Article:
In order to install the ring-pulls, I had to drill mounting holes in the wood. Not wanting to drill into the mahogany without a good idea of how I should fashion the hole, I began by drilling a few practice holes in a scrap piece of wood. The paddle bit, which you see pictured below, was not the correct bit for this job. Why? The sharp, centering point on the end of the paddle bit would penetrate the wood before the correct depth of cut had been achieved. In place of the paddle bit, I needed a bit that would cut a clean hole without damaging the underside of the wood. For this I turned to the Forstner bit, the cylindrical bit you see pictured beside the paddle.
A chisel was also necessary for the cutting of the square-shaped recess on one end of this piece of hardware.

Using the mock-up as a guide, I set the center of each hinge at a distance of 3.75 inches from the edge of the door. Recall that I had already drilled the hinge holes in the panel, so it was necessary for me to set these hinges in the real door at the same distance.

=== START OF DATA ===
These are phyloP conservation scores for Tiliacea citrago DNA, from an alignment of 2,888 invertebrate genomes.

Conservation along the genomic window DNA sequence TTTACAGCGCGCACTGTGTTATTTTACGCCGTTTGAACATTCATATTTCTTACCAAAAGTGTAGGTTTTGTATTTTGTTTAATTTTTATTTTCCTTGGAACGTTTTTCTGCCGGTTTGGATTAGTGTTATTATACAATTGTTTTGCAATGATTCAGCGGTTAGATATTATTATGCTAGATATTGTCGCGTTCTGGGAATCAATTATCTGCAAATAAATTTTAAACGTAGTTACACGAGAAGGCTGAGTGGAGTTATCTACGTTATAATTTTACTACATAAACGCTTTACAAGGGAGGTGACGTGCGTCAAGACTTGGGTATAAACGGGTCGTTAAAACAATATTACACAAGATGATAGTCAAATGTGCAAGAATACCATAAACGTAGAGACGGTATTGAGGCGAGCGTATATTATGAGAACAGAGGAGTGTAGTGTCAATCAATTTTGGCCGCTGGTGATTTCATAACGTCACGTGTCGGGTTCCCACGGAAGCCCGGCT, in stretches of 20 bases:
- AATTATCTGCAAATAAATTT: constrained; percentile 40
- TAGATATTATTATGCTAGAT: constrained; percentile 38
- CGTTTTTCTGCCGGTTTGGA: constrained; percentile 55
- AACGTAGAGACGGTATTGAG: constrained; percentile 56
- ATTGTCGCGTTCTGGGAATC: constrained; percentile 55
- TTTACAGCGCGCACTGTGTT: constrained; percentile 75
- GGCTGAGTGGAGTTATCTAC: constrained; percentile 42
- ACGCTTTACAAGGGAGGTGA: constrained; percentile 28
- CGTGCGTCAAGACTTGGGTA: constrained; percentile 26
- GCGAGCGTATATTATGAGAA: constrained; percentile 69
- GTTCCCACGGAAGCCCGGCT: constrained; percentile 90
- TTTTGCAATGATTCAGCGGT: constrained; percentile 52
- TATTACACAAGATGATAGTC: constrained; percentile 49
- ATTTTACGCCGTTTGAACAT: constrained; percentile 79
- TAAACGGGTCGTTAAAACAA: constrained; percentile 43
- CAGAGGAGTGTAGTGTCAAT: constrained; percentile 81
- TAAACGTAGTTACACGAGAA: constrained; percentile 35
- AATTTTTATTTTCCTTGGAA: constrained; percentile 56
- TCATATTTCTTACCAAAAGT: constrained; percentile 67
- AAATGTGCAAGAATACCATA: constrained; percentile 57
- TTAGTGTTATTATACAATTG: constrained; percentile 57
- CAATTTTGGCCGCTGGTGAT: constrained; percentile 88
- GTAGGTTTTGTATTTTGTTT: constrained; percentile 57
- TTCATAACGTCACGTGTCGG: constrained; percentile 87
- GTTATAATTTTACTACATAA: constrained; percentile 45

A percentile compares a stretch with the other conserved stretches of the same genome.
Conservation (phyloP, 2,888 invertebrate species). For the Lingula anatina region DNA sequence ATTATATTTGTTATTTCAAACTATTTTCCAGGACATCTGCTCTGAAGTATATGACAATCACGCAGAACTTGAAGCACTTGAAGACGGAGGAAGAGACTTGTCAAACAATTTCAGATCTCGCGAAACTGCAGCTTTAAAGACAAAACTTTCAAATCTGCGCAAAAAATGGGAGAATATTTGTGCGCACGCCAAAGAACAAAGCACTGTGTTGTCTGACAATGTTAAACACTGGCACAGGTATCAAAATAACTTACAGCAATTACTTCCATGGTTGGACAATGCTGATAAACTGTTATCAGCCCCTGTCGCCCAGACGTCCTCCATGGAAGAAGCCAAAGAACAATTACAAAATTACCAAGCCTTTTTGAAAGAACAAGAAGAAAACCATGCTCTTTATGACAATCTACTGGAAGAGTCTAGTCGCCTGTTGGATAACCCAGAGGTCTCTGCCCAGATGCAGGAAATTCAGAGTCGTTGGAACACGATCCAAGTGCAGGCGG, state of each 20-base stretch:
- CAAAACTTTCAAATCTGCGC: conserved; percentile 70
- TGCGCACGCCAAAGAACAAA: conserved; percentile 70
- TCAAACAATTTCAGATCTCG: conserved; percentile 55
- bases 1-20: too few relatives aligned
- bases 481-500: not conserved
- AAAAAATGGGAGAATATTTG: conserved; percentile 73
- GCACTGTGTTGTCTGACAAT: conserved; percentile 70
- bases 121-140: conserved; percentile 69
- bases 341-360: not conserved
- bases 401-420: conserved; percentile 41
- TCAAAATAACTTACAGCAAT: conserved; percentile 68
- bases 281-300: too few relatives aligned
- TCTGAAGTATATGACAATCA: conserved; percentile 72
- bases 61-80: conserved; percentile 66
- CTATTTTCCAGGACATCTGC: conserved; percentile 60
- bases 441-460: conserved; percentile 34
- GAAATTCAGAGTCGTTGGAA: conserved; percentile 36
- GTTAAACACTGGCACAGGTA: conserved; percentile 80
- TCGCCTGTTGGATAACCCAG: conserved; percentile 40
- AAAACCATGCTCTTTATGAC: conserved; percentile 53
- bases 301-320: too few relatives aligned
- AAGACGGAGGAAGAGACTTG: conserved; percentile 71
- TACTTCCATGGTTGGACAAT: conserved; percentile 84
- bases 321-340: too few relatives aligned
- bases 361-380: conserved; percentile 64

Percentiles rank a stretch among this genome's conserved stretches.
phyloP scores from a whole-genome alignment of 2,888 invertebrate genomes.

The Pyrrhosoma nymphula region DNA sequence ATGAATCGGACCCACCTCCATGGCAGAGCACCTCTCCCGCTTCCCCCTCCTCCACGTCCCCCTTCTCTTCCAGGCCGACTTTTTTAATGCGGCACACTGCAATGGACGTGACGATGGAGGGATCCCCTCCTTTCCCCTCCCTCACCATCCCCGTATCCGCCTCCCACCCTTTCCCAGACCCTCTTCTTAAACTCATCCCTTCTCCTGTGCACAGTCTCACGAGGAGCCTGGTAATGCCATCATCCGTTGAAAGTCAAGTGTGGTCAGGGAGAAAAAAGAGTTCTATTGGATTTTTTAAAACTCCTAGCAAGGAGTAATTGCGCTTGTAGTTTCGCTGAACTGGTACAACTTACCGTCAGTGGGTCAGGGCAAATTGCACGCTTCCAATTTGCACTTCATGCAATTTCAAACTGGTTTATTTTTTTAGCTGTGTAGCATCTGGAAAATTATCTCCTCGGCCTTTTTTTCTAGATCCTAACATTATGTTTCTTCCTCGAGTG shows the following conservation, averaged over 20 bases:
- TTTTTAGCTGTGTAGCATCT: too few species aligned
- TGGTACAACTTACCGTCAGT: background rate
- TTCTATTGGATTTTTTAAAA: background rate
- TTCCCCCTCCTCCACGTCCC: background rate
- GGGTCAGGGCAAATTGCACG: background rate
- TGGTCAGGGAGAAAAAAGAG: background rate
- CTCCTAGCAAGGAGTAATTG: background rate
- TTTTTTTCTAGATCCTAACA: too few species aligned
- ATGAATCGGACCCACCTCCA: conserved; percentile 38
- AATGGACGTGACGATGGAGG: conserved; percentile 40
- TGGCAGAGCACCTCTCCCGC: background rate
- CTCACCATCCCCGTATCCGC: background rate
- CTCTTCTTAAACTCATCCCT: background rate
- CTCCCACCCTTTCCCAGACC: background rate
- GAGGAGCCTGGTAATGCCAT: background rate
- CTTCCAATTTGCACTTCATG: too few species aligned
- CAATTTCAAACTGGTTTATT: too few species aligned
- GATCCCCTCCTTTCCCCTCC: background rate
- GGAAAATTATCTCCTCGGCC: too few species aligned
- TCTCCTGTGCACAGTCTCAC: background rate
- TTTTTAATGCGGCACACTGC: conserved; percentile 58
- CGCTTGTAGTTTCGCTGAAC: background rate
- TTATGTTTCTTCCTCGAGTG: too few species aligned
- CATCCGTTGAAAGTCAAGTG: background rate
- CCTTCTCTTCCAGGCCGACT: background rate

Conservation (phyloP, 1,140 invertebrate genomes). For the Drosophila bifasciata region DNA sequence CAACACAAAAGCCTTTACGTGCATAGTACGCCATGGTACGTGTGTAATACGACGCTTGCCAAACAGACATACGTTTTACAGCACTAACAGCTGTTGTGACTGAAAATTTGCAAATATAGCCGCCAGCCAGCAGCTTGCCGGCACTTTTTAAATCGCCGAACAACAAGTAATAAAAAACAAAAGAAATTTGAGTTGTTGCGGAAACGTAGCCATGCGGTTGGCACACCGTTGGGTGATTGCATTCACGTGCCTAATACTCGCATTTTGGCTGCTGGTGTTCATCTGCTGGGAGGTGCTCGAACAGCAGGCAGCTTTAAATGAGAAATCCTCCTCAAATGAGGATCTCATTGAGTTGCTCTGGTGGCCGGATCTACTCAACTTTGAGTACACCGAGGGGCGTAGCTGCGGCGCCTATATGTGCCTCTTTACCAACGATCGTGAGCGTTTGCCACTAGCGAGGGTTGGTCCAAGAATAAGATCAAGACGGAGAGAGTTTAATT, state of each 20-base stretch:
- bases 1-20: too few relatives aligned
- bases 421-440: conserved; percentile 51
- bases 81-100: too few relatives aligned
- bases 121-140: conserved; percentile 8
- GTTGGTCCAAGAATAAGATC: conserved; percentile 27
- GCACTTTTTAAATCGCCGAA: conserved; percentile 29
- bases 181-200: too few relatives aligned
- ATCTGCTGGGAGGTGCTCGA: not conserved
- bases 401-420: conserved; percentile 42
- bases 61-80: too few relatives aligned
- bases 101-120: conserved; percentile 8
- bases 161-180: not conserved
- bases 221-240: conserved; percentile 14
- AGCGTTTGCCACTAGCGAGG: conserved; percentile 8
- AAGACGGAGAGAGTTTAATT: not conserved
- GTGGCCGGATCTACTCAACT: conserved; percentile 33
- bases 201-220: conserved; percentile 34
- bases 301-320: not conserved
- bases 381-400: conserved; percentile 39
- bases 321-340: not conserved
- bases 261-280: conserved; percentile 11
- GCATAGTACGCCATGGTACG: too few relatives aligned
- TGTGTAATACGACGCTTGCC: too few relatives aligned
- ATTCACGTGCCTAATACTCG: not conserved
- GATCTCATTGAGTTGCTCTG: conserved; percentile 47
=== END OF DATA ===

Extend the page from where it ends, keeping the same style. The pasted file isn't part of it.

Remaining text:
Using the center of the hinges as a guide, I determined the centerline for the door-pulls. The centering of the hardware in this fashion, would, as I said, result in a balance appearance - stainless steel hardware above stainless steel hardware (two hinges, two door pulls).
After I had double-checked all measurements, I grabbed the drill and started making the holes in the mahogany with the Forstner bit.

Just as I had done on the scrap piece of wood, I used a chisel to make the final, square-shaped cut.

Now it was just a matter of joining the frame of the ring-pull to the wood with stainless steels screws.

The last piece of hardware was a stainless steel cabinet door hook.
This hook seemed to tie in well with the rest of the hardware and give the impression that it was integral to the galley and the boat itself.
This ends this third of twelve postings on how I modified the galley sink cabinet on Oystercatcher, my Ericson 25.